(Reuters) - UK regulators are considering plans to allow banks to start paying dividends again next year, The Times newspaper reported on Monday.
The Bank of England (BoE) and commercial banks are “bartering” a deal to allow banks to make shareholder payouts as long as their loss-absorbing capital buffers are strong and they continue to extend credit to the real economy, the newspaper said.
Under a plan being considered, the regulator will end its dividend ban for as long as capital ratios do not drop below an agreed floor and net lending continues to rise, according to the report.
The Bank of England did not immediately respond to a request for comment.
Late in July, BoE had said it will assess whether to extend a suspension on payouts such as dividends and share buybacks by banks beyond the end of the year due to the COVID-19 pandemic.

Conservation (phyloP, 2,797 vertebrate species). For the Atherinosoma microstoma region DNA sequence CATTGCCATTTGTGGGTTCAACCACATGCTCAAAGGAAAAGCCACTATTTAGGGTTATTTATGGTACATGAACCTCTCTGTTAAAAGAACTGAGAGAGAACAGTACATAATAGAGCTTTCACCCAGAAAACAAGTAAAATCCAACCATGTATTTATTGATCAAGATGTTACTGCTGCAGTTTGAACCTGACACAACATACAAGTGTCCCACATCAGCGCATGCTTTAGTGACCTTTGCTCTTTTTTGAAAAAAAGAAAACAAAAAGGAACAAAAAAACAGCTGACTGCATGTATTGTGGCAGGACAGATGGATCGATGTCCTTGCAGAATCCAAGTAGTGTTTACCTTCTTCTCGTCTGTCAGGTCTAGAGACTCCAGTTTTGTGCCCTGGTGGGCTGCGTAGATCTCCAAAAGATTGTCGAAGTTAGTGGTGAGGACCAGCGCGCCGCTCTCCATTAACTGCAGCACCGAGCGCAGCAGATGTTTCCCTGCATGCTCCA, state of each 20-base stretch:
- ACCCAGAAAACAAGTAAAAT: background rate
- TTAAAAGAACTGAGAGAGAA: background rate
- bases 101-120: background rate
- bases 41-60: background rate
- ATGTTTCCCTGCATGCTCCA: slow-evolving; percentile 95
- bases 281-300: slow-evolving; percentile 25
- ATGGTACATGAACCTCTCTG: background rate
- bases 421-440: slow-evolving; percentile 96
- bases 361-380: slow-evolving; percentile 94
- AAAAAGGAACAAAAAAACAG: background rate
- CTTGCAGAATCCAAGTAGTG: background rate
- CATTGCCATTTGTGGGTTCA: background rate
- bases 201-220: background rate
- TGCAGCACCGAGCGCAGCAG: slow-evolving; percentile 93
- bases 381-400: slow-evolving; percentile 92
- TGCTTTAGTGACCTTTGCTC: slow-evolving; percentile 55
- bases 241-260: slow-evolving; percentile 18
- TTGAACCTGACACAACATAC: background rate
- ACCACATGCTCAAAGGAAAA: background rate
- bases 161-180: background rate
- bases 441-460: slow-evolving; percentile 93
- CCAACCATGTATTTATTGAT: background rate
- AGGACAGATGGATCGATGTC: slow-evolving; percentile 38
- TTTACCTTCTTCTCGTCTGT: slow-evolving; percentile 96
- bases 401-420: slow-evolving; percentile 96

Under pressure from the central bank, Britain’s lenders agreed in March to suspend payouts this year in order to preserve capital to help companies and households hit by COVID-19 lockdowns. Bonuses to senior staff were also scrapped.
The central bank had said in July that its Prudential Regulation Authority (PRA) would undertake in the fourth quarter an assessment of distribution plans at banks beyond the end of 2020.
Reporting by Kanishka Singh; Editing by Kim Coghill and Christopher Cushing
Our Standards: The Thomson Reuters Trust Principles.